Register for a Q&A webinar with Andreas Schleicher, Director of the OECD Directorate for Education and Skills and head of the PISA programme since its inception in 2000, to discuss the PISA 2015 results. (December 6, at 15h Paris time)
Results from the OECD Programme for International Student Assessment (PISA) show that, among countries with a comparatively high gross domestic product (GDP) per capita, the amount spent on education is less important than how those resources are used.
High-performing education systems value teachers and invest a lot in them. And indeed, the human factor is crucial in creating effective and high-quality teaching and learning environments.
Peru has been one of the strongest economic performers in Latin America with steady GDP per capita growth over the past decade.
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In 2015, three economies in China participated in the OECD Programme for International Student Assessment, or PISA, for the first time: Beijing, a municipality, Jiangsu, a province on the eastern coast of the country, and Guangdong, a southern coastal province. Shanghai, which, like Beijing, is also a Chinese megacity of over 20 million people, has participated in PISA since 2009.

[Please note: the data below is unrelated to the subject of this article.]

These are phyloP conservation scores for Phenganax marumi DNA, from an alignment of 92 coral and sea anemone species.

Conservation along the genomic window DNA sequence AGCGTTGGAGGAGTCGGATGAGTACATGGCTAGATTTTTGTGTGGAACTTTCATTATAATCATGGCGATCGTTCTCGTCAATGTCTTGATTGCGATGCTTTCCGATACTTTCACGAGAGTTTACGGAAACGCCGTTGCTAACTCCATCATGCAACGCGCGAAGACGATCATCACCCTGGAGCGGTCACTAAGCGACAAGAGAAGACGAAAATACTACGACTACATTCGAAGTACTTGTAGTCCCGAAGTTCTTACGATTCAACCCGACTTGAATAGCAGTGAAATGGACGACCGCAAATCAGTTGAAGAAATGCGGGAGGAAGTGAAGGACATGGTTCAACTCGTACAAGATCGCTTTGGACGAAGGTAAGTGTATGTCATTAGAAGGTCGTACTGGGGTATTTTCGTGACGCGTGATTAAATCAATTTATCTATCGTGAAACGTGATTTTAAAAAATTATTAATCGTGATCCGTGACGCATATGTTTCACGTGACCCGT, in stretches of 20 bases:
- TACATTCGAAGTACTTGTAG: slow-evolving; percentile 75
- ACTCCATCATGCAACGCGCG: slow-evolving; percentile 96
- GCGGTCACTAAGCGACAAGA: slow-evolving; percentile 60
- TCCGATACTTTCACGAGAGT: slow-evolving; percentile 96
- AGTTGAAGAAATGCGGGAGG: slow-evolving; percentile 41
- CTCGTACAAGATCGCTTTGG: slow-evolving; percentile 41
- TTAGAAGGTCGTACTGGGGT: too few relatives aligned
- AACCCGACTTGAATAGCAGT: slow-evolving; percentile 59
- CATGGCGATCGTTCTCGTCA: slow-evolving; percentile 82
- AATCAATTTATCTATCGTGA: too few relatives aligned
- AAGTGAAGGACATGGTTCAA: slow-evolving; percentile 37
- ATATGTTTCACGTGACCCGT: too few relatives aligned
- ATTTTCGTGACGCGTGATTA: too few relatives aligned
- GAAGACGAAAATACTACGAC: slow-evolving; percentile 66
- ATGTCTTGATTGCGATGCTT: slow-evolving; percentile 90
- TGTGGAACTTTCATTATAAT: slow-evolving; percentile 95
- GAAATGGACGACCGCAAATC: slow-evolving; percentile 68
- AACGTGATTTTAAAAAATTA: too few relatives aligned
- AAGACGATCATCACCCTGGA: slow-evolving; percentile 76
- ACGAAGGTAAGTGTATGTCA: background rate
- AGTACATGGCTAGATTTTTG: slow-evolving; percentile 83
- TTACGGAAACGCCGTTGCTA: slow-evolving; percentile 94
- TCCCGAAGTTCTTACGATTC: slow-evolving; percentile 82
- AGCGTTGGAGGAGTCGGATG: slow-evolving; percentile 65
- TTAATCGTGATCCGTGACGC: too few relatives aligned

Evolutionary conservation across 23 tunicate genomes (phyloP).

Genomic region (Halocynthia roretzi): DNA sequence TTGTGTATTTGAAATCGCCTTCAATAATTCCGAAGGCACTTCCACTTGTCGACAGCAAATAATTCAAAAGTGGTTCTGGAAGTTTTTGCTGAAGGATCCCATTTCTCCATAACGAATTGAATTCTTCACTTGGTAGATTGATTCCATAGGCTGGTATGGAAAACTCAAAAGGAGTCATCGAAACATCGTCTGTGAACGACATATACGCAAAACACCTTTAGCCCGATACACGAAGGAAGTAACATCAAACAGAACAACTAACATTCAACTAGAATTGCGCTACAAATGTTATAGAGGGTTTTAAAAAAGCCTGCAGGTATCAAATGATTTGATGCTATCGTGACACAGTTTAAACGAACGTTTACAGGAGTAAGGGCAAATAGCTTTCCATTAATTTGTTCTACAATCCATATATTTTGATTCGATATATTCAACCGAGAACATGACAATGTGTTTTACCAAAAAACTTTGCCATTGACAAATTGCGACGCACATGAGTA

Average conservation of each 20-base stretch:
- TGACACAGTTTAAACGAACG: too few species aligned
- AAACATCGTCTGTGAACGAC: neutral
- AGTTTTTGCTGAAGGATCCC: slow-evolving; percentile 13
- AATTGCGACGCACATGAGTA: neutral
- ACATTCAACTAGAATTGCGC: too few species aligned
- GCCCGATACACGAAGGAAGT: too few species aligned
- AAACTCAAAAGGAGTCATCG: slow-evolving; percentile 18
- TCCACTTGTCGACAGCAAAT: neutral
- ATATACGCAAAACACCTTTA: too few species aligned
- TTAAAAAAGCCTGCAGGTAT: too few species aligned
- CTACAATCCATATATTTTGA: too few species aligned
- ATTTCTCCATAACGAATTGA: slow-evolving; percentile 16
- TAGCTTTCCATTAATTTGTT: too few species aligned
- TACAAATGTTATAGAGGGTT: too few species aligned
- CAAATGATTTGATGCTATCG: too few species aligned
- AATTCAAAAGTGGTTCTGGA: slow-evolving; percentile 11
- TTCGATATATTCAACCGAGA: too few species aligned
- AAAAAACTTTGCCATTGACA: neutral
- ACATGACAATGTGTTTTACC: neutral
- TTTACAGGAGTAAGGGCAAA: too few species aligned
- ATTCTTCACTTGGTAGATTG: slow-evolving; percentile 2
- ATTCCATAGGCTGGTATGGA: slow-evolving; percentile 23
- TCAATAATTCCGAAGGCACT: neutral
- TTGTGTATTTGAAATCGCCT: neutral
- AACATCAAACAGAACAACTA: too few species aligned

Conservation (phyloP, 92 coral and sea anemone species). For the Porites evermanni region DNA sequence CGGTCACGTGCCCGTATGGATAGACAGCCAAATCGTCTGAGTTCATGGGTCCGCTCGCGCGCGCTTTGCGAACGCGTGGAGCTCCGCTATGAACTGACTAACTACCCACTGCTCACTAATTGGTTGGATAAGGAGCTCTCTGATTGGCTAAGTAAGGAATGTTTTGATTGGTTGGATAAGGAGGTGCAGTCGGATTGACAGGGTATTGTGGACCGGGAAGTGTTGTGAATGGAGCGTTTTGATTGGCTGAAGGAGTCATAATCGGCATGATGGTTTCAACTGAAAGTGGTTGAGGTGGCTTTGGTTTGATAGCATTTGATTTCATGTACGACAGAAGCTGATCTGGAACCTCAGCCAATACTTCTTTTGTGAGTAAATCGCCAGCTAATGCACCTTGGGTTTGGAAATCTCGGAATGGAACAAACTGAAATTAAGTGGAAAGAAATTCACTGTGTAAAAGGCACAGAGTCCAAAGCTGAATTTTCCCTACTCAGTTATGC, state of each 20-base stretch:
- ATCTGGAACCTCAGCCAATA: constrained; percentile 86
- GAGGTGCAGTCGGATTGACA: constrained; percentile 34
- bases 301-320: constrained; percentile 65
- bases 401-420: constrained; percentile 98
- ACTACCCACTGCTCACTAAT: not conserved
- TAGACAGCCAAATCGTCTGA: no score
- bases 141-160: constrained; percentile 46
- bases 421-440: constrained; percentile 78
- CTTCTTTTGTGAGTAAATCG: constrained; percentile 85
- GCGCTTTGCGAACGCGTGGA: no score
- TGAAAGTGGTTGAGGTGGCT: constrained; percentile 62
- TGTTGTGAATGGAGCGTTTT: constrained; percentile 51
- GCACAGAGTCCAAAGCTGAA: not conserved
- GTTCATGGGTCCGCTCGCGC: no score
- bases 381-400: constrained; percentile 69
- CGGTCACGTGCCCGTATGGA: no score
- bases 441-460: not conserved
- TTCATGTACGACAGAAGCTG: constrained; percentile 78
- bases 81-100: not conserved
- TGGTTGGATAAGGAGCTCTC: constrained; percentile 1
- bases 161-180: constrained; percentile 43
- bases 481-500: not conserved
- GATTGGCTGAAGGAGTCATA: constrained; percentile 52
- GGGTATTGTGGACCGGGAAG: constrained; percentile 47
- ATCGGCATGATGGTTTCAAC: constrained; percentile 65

Education’s purpose is to prepare children for a fast-moving, ever-changing world. Teaching faces the additional challenge of classrooms becoming increasingly more culturally diverse. Now, more than ever, this requires an adaptation of current teaching strategies.
The most recent round of the assessment, PISA 2015, focused on 15-year-olds’ science literacy, defined as "the ability to engage with science-related issues, and with the ideas of science, as a reflective citizen".
PISA 2015 focused on science, with the understanding that, although not every student is interested in becoming a scientist, all of us now need to be able to “think like a scientist” sometimes.
« Pouvoirs publics et société civile : co-construire l’avenir numérique en éducation » , le 14 novembre 2016, de 14h00 à 18h00
More and more adults are earning a tertiary qualification, but not all tertiary degrees have the same value on the labour market. In general, postgraduate degrees such as master’s and doctoral degrees are associated with higher employment rates and earnings than bachelor’s degrees.